A chuck manufactured by Microcentric Corporation of 25 Terminal Drive, Plainview, N.Y. applies a pushing force to close the jaws of its collet instead of the drawing action of conventional collet chucks. This eliminates axial creep of the work during clamping and unclamping. The collet jaws however must be specially manufactured; they employ rubber segments between the jaws to cause them to spring back when pressure is removed. These collets also employ projections on their inner surfaces to prevent work slippage.
It is one objective of the present invention to confine jaw movement to a radial direction during clamping and unclamping of the workpiece and minimize axial motion. When this is done, a high degree of precision can be achieved.
It is a second objective of the present invention to accommodate standard Hardinge-type collets such as the 5C,3J, 22J,16C and other collets of similar design. In this way the need for special anti-friction inner surfaces and added spring materials (such as rubber inserts) is avoided.
It is a third objective of the present invention to secure the base of a 5C type of collet by its threads while exerting force on the jaws in the direction of the work. In this way the jaws are made to close on the work while not allowing axial movement of the collet or the workpiece.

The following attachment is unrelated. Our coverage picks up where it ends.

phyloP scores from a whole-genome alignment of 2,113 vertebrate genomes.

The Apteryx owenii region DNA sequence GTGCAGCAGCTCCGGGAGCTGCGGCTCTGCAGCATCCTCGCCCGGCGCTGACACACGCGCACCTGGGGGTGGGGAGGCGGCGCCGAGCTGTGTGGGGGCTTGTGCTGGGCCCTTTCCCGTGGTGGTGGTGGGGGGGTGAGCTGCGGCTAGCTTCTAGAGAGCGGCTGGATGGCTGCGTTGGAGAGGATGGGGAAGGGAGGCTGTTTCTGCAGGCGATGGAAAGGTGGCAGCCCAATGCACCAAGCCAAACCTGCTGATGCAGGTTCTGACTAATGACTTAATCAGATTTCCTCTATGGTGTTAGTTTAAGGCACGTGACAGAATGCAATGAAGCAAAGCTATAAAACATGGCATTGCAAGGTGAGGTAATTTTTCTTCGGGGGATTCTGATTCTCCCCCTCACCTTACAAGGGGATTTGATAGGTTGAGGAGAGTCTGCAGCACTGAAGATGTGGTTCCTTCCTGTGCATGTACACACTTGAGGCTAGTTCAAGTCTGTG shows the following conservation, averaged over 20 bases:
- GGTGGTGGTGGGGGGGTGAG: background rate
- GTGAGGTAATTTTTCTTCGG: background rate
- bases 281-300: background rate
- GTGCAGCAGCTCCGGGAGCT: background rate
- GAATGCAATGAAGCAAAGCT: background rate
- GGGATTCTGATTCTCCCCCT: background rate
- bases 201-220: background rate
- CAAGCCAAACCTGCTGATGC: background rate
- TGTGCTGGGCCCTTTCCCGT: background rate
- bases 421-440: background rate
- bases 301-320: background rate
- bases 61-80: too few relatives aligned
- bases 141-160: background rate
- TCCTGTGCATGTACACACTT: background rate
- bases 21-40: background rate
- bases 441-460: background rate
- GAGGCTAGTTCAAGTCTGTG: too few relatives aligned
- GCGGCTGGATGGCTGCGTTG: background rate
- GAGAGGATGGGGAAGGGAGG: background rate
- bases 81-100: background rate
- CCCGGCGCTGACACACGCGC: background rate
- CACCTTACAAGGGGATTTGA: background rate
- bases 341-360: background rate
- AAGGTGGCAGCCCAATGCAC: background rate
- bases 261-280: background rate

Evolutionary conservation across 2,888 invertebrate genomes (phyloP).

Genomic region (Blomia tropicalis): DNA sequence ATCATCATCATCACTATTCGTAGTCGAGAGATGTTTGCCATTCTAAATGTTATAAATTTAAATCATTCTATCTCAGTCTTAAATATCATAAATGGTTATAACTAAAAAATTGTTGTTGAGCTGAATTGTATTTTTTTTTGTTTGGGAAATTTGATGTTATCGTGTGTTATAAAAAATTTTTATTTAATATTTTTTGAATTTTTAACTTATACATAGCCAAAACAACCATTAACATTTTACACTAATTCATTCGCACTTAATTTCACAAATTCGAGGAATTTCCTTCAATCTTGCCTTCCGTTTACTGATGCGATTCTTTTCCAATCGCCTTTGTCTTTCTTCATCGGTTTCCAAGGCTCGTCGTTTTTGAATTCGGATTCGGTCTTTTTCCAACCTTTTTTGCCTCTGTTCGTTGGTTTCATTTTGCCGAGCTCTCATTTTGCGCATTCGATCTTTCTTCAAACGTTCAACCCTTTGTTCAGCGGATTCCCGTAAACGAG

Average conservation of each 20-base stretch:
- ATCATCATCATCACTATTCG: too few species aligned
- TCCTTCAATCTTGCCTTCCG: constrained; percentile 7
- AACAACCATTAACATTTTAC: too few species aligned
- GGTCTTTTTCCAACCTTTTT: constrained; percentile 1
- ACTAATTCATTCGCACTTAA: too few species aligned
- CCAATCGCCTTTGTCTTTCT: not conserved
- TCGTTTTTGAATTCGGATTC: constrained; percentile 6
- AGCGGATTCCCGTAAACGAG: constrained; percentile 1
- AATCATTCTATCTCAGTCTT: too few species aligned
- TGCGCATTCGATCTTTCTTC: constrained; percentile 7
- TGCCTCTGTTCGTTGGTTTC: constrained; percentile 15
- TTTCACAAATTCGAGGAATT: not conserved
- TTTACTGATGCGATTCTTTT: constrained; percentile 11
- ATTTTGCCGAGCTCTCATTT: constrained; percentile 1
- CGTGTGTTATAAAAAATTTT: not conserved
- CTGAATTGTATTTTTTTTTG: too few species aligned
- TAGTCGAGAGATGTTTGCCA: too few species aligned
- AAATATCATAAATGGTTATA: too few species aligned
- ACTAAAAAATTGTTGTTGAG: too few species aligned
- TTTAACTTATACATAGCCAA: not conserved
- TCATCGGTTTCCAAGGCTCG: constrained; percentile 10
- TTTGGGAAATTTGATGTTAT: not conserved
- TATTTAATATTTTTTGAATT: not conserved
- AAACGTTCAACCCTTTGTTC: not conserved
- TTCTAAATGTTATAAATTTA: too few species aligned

FIG. 1 is a cross sectional representation of the new collet chuck holder. In FIG. 1 some of the clearances between moving and moveable parts has been exaggerated for ease of explanation.
FIG. 2 is a perspective view of the invention with a quarter section cut away inorder to illustrate the operating mechanism.
In FIG. 1 a collet of the 5C type is shown in place. The closing sleeve 7 is moved horizontally in direction 4 to make the collet close. The rear end of the collet is threaded into the collet retaining ring 10 which is held firmly to the chuck body 14 by the bolts 9. An actuator adaptor 20 is threaded internally to receive the pusher tube 15 and externally to thread into the actuator 5. Bolts 6 fasten the actuator to the closing sleeve 7. Bolts 6 are able to slide in the oversize holes 19 so that any motion of actuator 5 is transmitted directly to the closing sleeve 7. Thus a force in direction 4 on the pusher tube results in a radially directed closing force on the jaws of collet 1 (FIGS. 1 and 2). Release of force from pusher tube 15 allows the collet jaws to spring open without lateral movement of work clamped in these jaws.
Bolts 17 join the chuck body 14 to a mounting plate 3 which is mounted on the output shaft of the machine tool. The chuck body is initially trued to the mounting plate 3 by means of the adjusting screws 12 as is known in the art. An anti-rotation set screw 8 in the chuck body makes contact with a key way 18 in collet 1 to prevent turning of the collet with respect to the closing sleeve 7.
The present invention will accommodate the Hardinge 5C collet and can be adapted to use 3J,22J, 16C and similar collets.
Actuation force may be applied to the pusher tube 15 by mechanical, hydraulic and other means known to the art.